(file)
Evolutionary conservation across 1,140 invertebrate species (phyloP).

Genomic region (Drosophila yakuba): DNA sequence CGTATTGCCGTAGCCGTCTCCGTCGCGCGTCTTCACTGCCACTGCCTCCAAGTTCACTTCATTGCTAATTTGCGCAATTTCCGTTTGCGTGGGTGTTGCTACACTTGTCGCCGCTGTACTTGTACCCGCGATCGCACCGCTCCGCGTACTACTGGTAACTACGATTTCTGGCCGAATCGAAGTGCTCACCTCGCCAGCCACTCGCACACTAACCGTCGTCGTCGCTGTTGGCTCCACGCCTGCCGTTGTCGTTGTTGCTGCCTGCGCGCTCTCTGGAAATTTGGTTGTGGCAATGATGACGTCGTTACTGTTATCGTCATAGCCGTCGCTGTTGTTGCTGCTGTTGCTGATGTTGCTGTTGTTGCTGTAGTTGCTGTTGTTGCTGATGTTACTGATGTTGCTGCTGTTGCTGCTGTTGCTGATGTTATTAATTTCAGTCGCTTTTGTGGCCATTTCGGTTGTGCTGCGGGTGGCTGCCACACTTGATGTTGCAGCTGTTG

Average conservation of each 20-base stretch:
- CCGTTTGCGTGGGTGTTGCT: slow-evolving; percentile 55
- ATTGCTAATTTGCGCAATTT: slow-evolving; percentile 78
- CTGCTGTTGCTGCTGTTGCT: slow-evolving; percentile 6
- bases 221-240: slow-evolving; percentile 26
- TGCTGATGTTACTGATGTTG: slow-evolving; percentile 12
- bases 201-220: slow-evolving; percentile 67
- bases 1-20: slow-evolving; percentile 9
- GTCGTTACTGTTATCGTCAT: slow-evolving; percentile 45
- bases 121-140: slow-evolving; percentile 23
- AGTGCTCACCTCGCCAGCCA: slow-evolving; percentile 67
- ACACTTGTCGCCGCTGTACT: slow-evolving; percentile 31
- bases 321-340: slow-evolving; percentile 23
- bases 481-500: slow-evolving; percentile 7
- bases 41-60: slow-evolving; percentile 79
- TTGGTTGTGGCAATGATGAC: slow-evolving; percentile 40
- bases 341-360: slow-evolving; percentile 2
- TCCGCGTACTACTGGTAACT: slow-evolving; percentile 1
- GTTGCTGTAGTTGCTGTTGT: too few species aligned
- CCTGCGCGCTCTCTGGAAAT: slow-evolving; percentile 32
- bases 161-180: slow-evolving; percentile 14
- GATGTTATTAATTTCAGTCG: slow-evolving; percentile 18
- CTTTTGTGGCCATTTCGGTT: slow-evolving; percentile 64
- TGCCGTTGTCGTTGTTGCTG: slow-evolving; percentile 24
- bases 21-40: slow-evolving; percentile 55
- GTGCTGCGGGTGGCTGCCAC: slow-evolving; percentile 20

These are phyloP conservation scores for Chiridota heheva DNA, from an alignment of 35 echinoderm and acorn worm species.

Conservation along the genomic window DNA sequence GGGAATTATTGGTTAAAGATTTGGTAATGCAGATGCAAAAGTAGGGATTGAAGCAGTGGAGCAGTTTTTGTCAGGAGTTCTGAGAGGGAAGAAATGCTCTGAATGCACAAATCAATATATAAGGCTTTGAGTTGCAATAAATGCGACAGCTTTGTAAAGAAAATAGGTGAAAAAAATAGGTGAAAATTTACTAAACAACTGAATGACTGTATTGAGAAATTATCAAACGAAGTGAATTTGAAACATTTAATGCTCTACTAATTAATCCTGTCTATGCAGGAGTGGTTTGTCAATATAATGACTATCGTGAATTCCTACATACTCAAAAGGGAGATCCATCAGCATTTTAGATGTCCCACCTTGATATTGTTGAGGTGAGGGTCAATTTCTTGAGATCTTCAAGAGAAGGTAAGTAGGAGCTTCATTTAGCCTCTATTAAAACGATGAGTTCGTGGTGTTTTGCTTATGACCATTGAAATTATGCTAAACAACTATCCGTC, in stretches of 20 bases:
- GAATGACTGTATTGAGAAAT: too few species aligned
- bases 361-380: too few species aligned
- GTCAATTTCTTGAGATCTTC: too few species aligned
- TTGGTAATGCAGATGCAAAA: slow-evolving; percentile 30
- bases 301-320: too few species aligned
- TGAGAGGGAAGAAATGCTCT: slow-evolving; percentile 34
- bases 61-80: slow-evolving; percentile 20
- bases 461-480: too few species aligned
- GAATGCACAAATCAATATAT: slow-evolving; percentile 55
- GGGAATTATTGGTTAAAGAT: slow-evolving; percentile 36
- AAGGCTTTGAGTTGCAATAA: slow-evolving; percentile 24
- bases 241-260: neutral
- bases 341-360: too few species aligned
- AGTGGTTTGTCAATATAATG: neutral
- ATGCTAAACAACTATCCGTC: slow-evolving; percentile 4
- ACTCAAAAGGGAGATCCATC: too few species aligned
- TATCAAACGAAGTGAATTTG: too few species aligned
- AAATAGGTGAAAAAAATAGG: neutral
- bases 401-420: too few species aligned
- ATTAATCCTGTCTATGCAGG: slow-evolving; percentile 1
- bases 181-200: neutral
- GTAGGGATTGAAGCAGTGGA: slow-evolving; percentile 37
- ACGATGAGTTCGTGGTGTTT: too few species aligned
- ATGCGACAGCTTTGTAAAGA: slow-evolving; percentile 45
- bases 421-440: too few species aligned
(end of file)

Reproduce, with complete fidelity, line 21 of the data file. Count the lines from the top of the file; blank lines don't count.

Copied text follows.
- GTTGCTGTAGTTGCTGTTGT: too few species aligned